WA dairies produce more product per hectare, report reveals

WA dairies producing more product per hectare

Feed Management
Western Dairy directors Andrew Jenkins (left), vice chairman Robin Lammie, retiring director Brian Piesse, newly-elected director Scott Hamilton, chairman Peter Evans and Nick Brasher. Mr Hamilton, who share farms with wife Sharon at Hithergreen, milking a split calving herd of 235 cows, was first co-opted onto the Western Dairy board in 2018 and was formally elected at the annual general meeting.

Western Dairy directors Andrew Jenkins (left), vice chairman Robin Lammie, retiring director Brian Piesse, newly-elected director Scott Hamilton, chairman Peter Evans and Nick Brasher. Mr Hamilton, who share farms with wife Sharon at Hithergreen, milking a split calving herd of 235 cows, was first co-opted onto the Western Dairy board in 2018 and was formally elected at the annual general meeting.

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The top 25 per cent of growers spent $1715 on feed per cow.

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Our best Western Australian dairy farms use grazing land more efficiently to produce more butter fat and protein milk solids (MS) per hectare, according to the latest Dairy Farm Monitor (DFM) project data.

DFM data showed that during the 2019-20 season, average performing WA dairy farmers probably spent an extra $184 per cow on feeding herds for 660 litres less milk production per cow than the top 25 per cent of the state's dairy farmers.

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It showed the average dairy farmer spent $1899 per cow total feed cost last season, while the top 25pc spent $1715 per cow.

"The top 25pc sacrifice less of their spring pastures for fodder, preferring to direct graze rather than to lock it up to feed it back out later," farm performance consultant Kirk Reynolds told dairy farmers and industry people at the recent Western Dairy field day at White Rocks Farm, Benger.

"Effectively, they feed their cows a higher proportion of a lower cost feed," Mr Reynolds said of the top 25pc of dairy farmers as he explained the latest DFM data.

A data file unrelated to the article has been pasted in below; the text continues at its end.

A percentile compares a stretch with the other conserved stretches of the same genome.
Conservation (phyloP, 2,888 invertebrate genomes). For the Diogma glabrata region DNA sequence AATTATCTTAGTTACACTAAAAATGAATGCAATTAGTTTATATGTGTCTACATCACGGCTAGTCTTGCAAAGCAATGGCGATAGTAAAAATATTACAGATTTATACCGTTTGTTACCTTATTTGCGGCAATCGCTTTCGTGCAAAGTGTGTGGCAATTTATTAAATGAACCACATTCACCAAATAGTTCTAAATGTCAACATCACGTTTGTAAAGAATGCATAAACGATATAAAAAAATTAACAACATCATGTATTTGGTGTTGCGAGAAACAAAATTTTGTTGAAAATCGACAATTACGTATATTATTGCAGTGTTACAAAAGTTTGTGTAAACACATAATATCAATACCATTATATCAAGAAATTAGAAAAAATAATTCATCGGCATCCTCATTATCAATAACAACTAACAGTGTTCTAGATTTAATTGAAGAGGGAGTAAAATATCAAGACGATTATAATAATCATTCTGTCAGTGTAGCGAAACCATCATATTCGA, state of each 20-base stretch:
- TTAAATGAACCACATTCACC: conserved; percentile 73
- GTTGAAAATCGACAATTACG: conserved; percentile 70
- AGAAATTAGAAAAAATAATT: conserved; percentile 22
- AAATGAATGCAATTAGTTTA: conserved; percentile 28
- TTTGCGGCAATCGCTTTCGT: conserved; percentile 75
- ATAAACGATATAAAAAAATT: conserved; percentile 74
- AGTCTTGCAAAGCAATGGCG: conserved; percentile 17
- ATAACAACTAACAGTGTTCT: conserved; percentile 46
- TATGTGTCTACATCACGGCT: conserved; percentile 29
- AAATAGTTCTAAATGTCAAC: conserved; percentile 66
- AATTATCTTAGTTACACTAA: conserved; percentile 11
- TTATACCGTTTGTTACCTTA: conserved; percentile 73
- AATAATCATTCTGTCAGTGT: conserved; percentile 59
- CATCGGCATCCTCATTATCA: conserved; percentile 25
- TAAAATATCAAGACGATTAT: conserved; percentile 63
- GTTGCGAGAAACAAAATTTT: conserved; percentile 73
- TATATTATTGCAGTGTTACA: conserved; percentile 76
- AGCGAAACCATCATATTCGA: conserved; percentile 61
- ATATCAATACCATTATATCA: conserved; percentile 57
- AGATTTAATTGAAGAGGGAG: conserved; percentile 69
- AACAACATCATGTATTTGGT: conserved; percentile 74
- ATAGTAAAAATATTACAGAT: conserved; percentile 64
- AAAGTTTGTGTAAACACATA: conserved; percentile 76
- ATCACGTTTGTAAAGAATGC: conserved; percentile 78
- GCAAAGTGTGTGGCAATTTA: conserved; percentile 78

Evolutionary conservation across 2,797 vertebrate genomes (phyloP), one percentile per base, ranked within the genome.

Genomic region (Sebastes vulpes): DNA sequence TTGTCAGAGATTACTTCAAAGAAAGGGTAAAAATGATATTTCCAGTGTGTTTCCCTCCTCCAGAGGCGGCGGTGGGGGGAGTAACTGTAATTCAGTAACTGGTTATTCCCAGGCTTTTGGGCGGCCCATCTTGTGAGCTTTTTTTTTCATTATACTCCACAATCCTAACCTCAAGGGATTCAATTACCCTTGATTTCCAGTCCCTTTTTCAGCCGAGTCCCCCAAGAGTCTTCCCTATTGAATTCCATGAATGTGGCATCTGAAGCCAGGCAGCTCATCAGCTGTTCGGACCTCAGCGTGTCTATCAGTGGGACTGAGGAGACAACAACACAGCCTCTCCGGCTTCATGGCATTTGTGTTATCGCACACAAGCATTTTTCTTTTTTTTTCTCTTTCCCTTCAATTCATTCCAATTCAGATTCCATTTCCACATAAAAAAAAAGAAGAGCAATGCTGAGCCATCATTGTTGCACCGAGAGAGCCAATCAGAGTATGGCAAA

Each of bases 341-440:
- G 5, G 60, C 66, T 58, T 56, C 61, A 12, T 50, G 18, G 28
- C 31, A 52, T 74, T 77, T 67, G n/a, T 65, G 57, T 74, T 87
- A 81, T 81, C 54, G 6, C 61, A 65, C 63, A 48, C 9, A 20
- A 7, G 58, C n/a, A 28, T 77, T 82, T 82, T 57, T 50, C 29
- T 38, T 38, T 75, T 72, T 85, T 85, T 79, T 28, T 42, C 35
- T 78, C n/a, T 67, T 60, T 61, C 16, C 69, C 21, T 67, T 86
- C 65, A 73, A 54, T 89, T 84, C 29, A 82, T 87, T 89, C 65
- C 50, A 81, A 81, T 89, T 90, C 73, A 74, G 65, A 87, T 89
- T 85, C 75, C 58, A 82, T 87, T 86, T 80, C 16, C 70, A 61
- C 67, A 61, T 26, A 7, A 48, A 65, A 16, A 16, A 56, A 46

Based on the data, the top 25pc of WA dairy farmers ran 1.1 cows per usable hectare compared to 0.8 cows/ha for the average farmer, produced 578kgMS per cow compared to 556kgMS/cow average and produced 626kgMS/ha compared to 469kgMS/ha - a 33pc improvement on the average farmer, Mr Reynolds pointed out.

The figures he presented showed grazed feed - the cheapest form of feed - comprised 39pc of the milking herd diet on the top 25pc of WA dairy farms, compared to 29pc on the average dairy farm.

Home-grown fodder comprised only 19pc of the herd diet on the top 25pc of dairy farms, compared to 31pc on the average dairy farm and although the top 25pc of farmers purchased more than double the amount of bought fodder than the average farmer, it still only comprised 5pc of their herds' diets.

The top 25pc grew 57pc of their own feed, while average farmers fed their cows 67pc home-grown feed.

The data showed that all WA dairy farmers fed their herds similar amounts of purchased dry matter concentrates - 38pc for the top 25 and 39pc on average, with the average cow eating 2.6 tonnes of it over the season.

But the top 25pc paid an average of $57 a tonne less for dry matter concentrates than average farmers.

According to the DFM data, for each full-time equivalent (FTE) worker they employed across the last season, the top 25pc of WA dairy farmers produced 54,688kgMS compared to 43,005kgMS for average farmers.

"The top 25pc used their land more effectively and they are 27pc more labour efficient," Mr Reynolds said.

"A lot of farmers rely on home-grown feed because they are in control of their cost structures, but when the top 25pc import feed it is very sound decision making.